Serological Epidemiology and Environment Surveillance Nepal

The absence of credible estimates of the burden of enteric fever has discounted the impact of the disease and thus, prevention and control efforts. There have been efforts to estimate the population-based incidence of enteric fever, but the data on enteric fever associated severity and hospitalization rate, long term complications, and mortality are minimal. Therefore, there is a need to conduct a prospective study in Asian countries with high incidence rates of typhoid fever to better characterize the natural history of the disease and to delineate the impact of severe enteric fever in terms of hospitalization rates and length of stay, complications, and case-fatality rate. The low sensitivity of blood culture and the need for lab infrastructure and time and cost to process cultures continue to limit the ability to diagnose typhoid accurately and efficiently. Other accurate and low-cost diagnostic tests for typhoid are needed for both patient care and to better estimate incidence rates of typhoid fever in the future. In this project, we evaluate a low-cost minimally invasive serologic method for enteric fever surveillance. Such a tool could better-inform estimates of typhoid incidence both current healthcare needs and future areas to target for vaccination. Our study therefore aims to fill multiple evidence gaps: population-based incidence estimates for typhoid and typhoid antimicrobial resistance, including outside of Kathmandu; phylogeographic of S. Typhi; evaluating improved diagnostics for typhoid; and determining whether sero-epidemiology is a viable strategy for estimating the burden of typhoid by comparing serologic data with population-based incidence in the same area.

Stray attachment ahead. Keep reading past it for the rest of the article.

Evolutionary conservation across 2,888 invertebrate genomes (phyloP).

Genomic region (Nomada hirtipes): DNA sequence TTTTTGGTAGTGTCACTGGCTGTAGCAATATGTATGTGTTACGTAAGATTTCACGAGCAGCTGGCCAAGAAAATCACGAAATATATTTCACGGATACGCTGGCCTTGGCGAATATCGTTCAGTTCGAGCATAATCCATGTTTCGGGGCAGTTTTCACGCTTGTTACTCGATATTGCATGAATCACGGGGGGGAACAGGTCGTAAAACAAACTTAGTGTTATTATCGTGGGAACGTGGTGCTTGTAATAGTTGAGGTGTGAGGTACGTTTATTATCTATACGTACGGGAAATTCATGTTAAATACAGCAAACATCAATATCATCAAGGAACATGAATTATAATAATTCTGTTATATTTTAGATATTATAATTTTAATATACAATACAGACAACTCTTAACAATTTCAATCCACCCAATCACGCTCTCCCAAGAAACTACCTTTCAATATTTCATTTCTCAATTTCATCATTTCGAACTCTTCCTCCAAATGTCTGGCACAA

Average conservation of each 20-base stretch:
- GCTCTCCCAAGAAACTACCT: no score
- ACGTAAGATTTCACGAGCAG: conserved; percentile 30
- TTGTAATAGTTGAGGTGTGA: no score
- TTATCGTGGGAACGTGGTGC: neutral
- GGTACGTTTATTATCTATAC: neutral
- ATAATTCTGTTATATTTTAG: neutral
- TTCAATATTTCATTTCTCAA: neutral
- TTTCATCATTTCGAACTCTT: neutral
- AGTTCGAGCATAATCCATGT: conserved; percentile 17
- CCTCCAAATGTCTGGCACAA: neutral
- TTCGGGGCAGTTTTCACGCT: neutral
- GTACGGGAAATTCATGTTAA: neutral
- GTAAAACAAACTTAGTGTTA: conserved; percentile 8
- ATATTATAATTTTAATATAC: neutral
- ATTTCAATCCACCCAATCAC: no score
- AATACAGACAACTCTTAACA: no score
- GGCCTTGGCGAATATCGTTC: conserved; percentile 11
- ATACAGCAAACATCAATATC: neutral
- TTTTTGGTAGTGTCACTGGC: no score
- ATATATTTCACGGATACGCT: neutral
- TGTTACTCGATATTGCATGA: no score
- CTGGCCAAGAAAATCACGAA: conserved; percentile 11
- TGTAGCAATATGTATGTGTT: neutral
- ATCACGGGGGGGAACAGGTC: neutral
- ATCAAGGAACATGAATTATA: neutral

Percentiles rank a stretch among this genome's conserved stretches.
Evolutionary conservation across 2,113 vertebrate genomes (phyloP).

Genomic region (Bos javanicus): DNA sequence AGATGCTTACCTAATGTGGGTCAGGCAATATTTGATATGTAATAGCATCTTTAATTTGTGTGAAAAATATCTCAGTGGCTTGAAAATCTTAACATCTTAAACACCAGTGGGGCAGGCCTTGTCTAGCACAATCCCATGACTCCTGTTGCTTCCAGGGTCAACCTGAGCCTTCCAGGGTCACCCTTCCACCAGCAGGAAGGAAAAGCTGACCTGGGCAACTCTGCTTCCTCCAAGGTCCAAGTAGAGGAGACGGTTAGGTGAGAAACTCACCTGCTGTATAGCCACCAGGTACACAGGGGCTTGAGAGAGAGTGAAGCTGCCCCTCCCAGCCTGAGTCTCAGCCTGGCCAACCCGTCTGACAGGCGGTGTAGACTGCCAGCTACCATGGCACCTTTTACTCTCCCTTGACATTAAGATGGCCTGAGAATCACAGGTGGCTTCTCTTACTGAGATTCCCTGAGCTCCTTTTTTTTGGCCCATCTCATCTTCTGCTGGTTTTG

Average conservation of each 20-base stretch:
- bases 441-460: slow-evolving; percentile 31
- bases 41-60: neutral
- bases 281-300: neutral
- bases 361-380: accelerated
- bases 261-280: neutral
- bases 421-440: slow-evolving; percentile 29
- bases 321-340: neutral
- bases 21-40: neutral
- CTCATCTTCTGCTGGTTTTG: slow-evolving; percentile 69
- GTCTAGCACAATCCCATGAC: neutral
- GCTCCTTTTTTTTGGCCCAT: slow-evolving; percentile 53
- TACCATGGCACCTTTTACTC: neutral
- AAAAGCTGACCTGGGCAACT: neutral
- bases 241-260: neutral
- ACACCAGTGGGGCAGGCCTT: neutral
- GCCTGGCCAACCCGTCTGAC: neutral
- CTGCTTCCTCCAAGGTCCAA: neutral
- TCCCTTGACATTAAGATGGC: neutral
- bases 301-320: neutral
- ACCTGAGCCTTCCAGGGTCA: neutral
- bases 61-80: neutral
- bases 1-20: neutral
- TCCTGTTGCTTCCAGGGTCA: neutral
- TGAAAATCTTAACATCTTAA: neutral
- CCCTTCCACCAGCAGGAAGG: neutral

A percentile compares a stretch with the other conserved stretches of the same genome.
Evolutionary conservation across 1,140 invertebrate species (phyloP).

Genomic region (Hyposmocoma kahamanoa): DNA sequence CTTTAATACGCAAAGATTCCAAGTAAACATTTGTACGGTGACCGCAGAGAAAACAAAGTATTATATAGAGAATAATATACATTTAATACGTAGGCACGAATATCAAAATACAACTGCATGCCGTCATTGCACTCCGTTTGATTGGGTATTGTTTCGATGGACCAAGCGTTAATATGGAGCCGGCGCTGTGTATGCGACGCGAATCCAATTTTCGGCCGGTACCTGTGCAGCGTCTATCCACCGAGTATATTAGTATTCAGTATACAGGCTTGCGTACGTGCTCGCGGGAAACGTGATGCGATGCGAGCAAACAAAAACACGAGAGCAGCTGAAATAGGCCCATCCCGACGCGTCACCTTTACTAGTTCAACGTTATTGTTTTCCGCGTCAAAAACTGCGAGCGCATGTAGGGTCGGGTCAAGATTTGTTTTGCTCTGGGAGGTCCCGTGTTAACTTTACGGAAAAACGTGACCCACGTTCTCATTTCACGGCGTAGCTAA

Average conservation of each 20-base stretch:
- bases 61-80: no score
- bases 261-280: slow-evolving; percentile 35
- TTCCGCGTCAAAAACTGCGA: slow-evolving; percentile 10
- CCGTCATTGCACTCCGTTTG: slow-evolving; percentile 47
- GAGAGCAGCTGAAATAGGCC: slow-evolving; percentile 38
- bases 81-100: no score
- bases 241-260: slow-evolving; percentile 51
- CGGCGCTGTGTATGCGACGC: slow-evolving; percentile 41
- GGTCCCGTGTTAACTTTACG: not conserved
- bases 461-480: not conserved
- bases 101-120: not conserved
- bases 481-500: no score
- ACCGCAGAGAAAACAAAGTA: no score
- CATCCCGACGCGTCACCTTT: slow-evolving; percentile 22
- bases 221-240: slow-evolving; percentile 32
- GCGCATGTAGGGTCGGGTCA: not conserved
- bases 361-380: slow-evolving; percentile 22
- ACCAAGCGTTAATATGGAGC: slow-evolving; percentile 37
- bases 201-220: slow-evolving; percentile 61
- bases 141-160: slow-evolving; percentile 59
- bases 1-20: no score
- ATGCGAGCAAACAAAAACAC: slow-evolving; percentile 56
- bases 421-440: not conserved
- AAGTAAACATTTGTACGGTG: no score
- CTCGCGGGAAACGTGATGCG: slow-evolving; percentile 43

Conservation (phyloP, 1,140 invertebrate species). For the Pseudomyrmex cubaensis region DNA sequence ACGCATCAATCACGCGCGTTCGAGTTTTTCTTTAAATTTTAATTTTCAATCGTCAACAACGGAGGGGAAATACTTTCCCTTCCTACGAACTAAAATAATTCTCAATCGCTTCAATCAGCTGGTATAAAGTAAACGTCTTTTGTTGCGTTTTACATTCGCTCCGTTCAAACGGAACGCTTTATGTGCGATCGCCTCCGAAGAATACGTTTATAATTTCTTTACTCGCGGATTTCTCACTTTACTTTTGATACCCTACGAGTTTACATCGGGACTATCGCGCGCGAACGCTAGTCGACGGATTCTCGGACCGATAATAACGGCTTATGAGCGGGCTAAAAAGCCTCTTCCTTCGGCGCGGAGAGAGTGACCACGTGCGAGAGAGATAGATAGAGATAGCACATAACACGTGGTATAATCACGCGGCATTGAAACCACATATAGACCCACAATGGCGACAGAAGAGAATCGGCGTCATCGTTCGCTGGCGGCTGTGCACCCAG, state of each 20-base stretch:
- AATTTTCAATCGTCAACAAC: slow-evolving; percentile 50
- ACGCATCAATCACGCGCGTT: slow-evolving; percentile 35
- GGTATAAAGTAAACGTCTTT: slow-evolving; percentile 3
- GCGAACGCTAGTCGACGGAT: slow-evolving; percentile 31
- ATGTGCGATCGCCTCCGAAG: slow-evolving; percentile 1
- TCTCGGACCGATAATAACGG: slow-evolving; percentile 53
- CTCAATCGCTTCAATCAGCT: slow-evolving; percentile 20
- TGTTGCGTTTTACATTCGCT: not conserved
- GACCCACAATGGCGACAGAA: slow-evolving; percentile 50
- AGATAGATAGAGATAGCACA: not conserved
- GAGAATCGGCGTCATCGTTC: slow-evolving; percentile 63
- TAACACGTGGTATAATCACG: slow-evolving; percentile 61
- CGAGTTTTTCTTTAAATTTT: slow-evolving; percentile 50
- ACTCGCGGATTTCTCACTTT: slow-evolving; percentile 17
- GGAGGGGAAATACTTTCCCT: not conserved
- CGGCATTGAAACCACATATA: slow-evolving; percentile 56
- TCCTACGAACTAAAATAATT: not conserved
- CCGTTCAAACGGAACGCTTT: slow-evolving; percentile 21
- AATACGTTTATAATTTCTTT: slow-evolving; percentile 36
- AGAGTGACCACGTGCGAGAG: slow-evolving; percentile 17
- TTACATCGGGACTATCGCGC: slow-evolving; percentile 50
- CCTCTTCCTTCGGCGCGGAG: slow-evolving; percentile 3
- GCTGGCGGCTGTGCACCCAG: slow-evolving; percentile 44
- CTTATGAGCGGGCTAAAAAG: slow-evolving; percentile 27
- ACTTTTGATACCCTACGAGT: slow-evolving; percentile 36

Study Duration: 01/01/2019-30/06/2021

The sero-epidemiology and environmental surveillance studies are add-on studies to leverage the existing surveillance infrastructure of Phase II of the Surveillance of Enteric Fever in Asia Project (SEAP). The primary goal of the sero-epidemiology component is validating a low-cost serologic tool to distinguish acute typhoid infections from past infections and other illnesses. The primary objective of the environmental surveillance component is to determine the utility of environmental surveillance — quantitative detection of S. Typhi/Para typhi DNA in water samples — as a proxy for the typhoid/paratyphoid disease burden in the community.

The baseline exposure, in the population, against S. Typhi/Para typhi have been investigated by testing the blood samples for the presence of IgG and IgA antibody. Additionally, the cases that previously had enteric fever have also tested for antibodies against the ag for S. Typhi/Para typhi. We have also detected S. Typhi/Para typhi in river water samples in Kathmandu valley using qPCR method. The bacteriophages specific for S. Typhi/Para typhi have also been isolated and sequenced.

Team Members:

Co-Principal Investigator(s): Dr. Dipesh Tamrakar, Dr Jason Andrews

Co-Investigator(s): Dr. Rajeev Shrestha, Dr. Sailesh Pradhan

Project Coordinator(s): Krista Vaidya, Nishan Katuwal

Research Assistant(s): Sony Shrestha, Sudan Maharjan, Anil Khanal, Bipin Khadka,Lok Raj Bhatt, Suman Shrestha, Natasha Shrestha, Shishir Ranjit
Supported by: Sabin Vaccine Institute, USA
Collaborating Partners: Stanford University, San Francisco, USA